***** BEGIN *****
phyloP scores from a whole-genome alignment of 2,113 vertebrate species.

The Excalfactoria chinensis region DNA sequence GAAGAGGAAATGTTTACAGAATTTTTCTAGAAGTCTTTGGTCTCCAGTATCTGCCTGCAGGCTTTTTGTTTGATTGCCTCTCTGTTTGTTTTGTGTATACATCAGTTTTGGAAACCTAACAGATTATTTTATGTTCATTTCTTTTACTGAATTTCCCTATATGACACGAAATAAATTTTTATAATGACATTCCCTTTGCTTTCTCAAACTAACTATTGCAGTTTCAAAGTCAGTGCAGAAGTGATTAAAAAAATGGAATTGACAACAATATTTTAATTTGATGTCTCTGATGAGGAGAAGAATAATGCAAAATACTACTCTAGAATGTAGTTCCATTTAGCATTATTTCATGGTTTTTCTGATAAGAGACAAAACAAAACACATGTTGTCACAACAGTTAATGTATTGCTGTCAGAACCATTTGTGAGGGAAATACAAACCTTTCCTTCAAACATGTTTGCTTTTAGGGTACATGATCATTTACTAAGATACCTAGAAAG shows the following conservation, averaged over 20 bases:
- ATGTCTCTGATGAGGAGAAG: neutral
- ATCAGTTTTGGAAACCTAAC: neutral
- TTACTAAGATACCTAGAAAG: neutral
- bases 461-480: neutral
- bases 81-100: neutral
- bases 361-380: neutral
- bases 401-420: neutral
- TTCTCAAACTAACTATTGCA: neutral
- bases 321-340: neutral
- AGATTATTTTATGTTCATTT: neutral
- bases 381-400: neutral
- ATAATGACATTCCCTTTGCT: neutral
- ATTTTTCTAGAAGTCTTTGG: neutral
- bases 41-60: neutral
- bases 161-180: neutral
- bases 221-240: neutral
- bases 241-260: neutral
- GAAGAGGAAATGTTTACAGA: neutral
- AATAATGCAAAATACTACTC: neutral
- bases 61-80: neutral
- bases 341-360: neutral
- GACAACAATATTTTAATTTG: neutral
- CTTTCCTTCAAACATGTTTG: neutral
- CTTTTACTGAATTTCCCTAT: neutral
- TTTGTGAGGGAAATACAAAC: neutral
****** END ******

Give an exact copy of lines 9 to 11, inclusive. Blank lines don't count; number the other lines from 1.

- bases 401-420: neutral
- TTCTCAAACTAACTATTGCA: neutral
- bases 321-340: neutral